4 editions published in 1986 in English and held by 118 WorldCat member libraries worldwide

This paper contains the household and community questionnaires used in the Ivory Coast living standards survey. This survey is the first field operation of the Living Standards Measurement Study. The annotation to the household questionnaire describes the process by which the questionnaire was drafted, the main choices and trade-offs that underlie its content, and its main technical features. The outline and analytical purpose of each section of the questionnaire is discussed
Household expenditure surveys : some methodological issues by Christiaan Grootaert( Book )

9 editions published between 1984 and 1985 in English and Undetermined and held by 114 WorldCat member libraries worldwide

Policy-oriented analysis of poverty and the social dimensions of structural adjustment : a methodology and proposed application to Côte d'Ivoire, 1985-88 by Christiaan Grootaert( Book )

13 editions published between 1989 and 1990 in English and French and held by 101 WorldCat member libraries worldwide

The social dimensions of adjustment priority survey : an instrument for the rapid identification and monitoring of policy target groups by Christiaan Grootaert( Book )

13 editions published between 1990 and 1991 in English and held by 96 WorldCat member libraries worldwide

The demand for urban housing in the Ivory Coast by Christiaan Grootaert( Book )

8 editions published in 1986 in English and held by 84 WorldCat member libraries worldwide

The role of employment and earnings in analyzing levels of living : a general methodology with applications to Malaysia and Thailand by Christiaan Grootaert( Book )

6 editions published in 1986 in English and held by 81 WorldCat member libraries worldwide

This paper is intended as a manual for the use of employment and earnings data (as collected in the Living Standards Surverys) in the context of policy analysis of levels of living. The target audience is the staff of statistical offices and user agencies in developing countries who have been charged with providing a first analysis of newly collected data. The analysis proposed in the manual takes into account the limitations of analytic and computing capabilities that typically exist in many countries. In the first part of the manual a set of tables and graphs are suggested, fewer in number than those found in a typical labor force survey report, but which are deemed to bring out better the main facts about employment and earnings, and are directly relevant for selected policy issues. The second part of this study follows up with multivariate analysis of labor force participation and earnings. Relevant econometric issues are explicitly discussed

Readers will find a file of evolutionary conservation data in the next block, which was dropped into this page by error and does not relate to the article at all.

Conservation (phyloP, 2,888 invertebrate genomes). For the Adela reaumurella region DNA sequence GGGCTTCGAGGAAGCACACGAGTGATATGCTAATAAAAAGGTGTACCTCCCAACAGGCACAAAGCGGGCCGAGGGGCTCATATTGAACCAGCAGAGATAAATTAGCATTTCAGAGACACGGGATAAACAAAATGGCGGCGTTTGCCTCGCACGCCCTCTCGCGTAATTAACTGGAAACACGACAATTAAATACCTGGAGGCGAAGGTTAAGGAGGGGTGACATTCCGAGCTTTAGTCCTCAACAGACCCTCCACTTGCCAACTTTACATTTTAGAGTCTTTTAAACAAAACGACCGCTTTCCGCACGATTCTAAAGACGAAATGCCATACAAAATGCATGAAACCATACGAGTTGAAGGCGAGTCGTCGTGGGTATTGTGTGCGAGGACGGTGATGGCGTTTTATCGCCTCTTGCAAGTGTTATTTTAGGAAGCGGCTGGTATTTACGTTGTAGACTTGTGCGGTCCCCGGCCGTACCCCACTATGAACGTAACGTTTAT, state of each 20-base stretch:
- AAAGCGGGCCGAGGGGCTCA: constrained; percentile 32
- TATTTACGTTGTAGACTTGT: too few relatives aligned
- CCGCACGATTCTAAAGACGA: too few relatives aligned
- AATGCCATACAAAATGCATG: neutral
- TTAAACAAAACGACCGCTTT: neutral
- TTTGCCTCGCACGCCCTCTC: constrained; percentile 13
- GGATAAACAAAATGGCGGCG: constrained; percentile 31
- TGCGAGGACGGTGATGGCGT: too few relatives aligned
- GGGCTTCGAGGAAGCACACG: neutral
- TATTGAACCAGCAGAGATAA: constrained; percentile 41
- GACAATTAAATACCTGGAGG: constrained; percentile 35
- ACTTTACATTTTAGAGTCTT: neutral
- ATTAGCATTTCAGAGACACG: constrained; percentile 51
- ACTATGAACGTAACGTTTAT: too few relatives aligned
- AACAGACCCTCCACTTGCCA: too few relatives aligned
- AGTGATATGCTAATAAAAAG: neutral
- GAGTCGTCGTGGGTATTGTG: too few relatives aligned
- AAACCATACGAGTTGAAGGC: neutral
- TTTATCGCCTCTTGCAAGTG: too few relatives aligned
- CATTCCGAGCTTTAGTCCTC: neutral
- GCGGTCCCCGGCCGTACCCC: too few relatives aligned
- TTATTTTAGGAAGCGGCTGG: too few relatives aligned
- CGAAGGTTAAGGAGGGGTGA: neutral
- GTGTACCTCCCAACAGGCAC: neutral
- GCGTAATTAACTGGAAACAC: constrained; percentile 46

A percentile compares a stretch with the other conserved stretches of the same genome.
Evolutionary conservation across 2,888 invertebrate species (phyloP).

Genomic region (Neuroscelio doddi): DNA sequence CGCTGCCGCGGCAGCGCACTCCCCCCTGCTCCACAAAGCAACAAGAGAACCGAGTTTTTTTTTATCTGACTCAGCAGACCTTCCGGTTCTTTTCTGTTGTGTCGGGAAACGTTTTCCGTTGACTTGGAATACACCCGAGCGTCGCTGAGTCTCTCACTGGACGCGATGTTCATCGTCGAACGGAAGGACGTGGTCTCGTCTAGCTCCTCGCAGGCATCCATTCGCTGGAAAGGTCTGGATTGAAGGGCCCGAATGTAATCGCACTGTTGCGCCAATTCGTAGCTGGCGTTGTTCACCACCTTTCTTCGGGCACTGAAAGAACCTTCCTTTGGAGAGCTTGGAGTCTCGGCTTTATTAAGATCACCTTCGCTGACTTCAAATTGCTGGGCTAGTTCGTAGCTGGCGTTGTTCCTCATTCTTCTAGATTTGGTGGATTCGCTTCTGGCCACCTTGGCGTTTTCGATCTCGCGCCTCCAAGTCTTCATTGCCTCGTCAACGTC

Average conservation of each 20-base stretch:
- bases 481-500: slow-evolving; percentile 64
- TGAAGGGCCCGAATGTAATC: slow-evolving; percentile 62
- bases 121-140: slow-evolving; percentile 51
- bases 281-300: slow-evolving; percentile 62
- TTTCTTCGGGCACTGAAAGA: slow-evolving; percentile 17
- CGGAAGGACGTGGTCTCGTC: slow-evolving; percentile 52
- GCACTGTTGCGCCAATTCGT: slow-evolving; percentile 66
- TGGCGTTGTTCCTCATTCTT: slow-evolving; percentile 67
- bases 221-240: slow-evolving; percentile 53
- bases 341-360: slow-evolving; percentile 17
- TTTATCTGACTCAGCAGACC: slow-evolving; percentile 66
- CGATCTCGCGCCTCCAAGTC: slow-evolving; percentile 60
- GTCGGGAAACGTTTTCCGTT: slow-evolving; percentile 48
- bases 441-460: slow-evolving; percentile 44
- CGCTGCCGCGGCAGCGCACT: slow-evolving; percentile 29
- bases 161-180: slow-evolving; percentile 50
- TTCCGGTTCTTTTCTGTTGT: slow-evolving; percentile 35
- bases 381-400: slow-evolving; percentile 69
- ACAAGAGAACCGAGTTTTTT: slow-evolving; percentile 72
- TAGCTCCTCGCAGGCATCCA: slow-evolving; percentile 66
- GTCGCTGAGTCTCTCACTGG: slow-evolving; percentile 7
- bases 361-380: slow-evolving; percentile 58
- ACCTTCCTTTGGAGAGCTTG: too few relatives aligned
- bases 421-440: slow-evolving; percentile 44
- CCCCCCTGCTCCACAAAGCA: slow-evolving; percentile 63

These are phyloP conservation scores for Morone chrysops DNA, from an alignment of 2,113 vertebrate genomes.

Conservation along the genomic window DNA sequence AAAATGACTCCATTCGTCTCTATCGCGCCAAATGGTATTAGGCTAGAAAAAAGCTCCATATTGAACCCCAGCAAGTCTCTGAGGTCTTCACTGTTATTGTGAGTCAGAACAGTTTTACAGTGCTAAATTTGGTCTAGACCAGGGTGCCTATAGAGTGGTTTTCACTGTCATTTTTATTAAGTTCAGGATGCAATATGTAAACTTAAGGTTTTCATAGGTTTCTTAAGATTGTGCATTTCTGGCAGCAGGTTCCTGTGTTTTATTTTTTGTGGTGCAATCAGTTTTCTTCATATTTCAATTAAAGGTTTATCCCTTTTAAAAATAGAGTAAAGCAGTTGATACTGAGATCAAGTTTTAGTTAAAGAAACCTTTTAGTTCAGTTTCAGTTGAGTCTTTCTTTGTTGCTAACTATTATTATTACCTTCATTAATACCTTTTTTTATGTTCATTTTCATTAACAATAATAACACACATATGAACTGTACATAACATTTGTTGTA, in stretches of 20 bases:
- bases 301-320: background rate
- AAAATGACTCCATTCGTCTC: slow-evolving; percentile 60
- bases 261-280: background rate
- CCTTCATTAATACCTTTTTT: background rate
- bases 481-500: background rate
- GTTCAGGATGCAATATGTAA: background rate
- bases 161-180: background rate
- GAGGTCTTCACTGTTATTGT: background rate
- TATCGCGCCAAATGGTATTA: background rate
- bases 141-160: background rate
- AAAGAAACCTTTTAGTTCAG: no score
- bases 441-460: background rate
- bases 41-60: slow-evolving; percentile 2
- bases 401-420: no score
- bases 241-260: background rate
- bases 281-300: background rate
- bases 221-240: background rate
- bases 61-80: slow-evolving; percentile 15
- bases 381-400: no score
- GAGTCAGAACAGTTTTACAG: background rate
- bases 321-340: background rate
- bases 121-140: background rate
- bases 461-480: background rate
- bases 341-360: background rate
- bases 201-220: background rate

Social capital, household welfare and poverty in Indonesia by Christiaan Grootaert( Book )

13 editions published in 1999 in English and held by 80 WorldCat member libraries worldwide

It pays for poor households to participate actively in local associations. At low incomes, the returns to social capital are higher than returns to human capital. At higher incomes, the reverse is true
The conceptual basis of measures of household welfare and their implied survey data requirements by Christiaan Grootaert( Book )

11 editions published between 1982 and 1985 in English and German and held by 74 WorldCat member libraries worldwide

This paper surveys three alternative approaches to the measurement and analysis of welfare, reflective of the thinking that has been ongoing in the Bank's Living Standards Measurement Study. The first approach advocates the derivation of true indexes of welfare from the preference paramaters estimated in an integrated model of household expenditures deflated by a price index and an adult equivalence scale as a measure of welfare. The third approach consists of the calculation of full income for households. These last two approaces are in a sense shortcut versions of the first, requiring less data. The choice of approach must be based on careful investigation of the trade-off between conceptual rigor and practical constraints on data collection and use. Welfare is a multidimensional concept; attention is given to short-term stochastic variations, asset accumulation, and vulnerability of the household. The paper also discusses the multipurpose household survey needed to gather data and some principles about data presentation
Poverty and social transfers in Hungary by Christiaan Grootaert( )

13 editions published between 1997 and 1999 in English and Undetermined and held by 74 WorldCat member libraries worldwide